Twelve-year-old Alice Winston lives on a horse farm with her father and clinically depressed mother, who only comes out of her room during a rare visit from grandparents.
Alice is nearly invisible. She relates events in a matter-of-fact tone that's heartbreaking when you imagine how lonely she is. Only as the characters interact with the horses do you see long-buried emotions come to the surface.
This is not a cheerful book and it doesn't have a big redemptive conclusion-so maybe it isn't great beach reading. The language is rough in places, but those who begin the story will be thinking about it long after finishing.
At the beginning of this novel, I had a sinking feeling: Here comes another send-up of the suburbs, where Stepford wives rule. But as the story unfolds, it becomes clear that the problem isn't suburban conformity. The main characters all have a public face that hides hurts and sorrow. Once they get past caring what their neighbors think, they are able to deal with hard realities (cancer and death, infidelity, and failure to be perfect).
Although this is chick lit-I can't imagine men enjoying it-the poet de los Santos writes well, and her characters are flawed but appealing. She even has a message, although it's delivered with some bad language, about the importance of living authentic lives.
Morris read the classics at Cambridge, so his appropriation of Dostoevsky's Porfiry Petrovich, the detective in Crime and Punishment, as a protagonist isn't surprising. What is surprising is how good the novel is. Morris evocatively portrays 19th-century St. Petersburg in bleak mid-winter. An old woman finds a body hanging in a park, and in a small suitcase nearby the bashed-in body of a dwarf.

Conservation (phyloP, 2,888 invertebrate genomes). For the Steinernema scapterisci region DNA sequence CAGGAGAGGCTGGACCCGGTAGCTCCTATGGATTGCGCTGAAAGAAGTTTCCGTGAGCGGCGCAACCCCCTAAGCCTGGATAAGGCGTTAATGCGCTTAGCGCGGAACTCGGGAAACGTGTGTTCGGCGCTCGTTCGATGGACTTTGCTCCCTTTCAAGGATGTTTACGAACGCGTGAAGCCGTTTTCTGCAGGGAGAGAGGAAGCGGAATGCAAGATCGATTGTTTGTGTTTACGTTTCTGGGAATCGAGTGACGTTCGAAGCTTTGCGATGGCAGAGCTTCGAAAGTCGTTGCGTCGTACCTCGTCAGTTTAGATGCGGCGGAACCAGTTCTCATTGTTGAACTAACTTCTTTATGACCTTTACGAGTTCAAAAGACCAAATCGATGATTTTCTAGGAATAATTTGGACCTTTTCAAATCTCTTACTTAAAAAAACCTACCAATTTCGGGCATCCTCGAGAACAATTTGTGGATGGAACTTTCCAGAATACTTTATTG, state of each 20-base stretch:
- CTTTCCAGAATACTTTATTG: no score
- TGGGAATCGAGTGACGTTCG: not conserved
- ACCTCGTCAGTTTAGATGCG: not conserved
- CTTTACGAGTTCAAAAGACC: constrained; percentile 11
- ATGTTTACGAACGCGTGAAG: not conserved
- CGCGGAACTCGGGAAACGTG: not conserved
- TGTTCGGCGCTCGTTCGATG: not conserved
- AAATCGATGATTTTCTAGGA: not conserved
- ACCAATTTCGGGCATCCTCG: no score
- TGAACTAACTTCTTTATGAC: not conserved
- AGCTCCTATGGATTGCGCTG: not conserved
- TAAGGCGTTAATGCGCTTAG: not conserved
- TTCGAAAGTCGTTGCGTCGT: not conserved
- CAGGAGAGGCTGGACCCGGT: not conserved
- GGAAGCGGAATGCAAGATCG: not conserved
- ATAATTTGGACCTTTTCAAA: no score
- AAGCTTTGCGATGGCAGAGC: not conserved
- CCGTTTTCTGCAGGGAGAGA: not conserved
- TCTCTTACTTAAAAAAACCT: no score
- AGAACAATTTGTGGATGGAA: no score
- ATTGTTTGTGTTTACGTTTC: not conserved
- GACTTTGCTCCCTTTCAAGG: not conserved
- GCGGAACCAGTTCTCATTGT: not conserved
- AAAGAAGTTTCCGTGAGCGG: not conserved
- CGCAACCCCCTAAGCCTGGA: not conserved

Porfiry, a former seminarian, rejects his supervisor's conclusion of murder/suicide and pursues an investigation that uncovers more bodies, many troubled souls, and a murderer acting to preserve his reputation. Like Dostoevsky, Morris is interested in questions of good and evil, belief and unbelief.
Fowler's previous novel, The Jane Austen Book Club, was both a bestseller and a big movie. Readers looking for an encore will probably be disappointed with Wit's End. Here she's revisiting the topic of writers and their fans, only this time the writer, Addison Early, pens mysteries that borrow a lot from her own life. Her fans write blogs and devote themselves to endless speculation about the novels and characters, even writing letters to her fictional detective as though he's a real person.
Addison's goddaughter, Rima, has recently moved in with her after Rima's father (who was also a character in one of the mysteries) dies. Sifting through relations and sorting fantasy from reality requires effort-and the characters aren't worth it.
Ever since Zondervan and the International Bible Society published the TNIV (Today's New International Version, with gender-inclusive language), observers have been waiting for a verdict. Would evangelical readers and churches go for the neutered version or not? According to Christian Retailing, the TNIV's biggest success has been a "celebrity-driven audio Bible."
Sales have been slow in Christian bookstores that cater to the evangelical base. "We . . . are not content with the current level of awareness and adoption," Zondervan's Paul Caminetti told Christian Retailing. Booksellers interviewed by the magazine characterized TNIV sales as "very little" and "pretty unimpressive." One retailer told the magazine, "We hardly even stock that version any longer, having sent most of them back and declining to bring in most of the newer ones presented simply based on past sales history of the translation."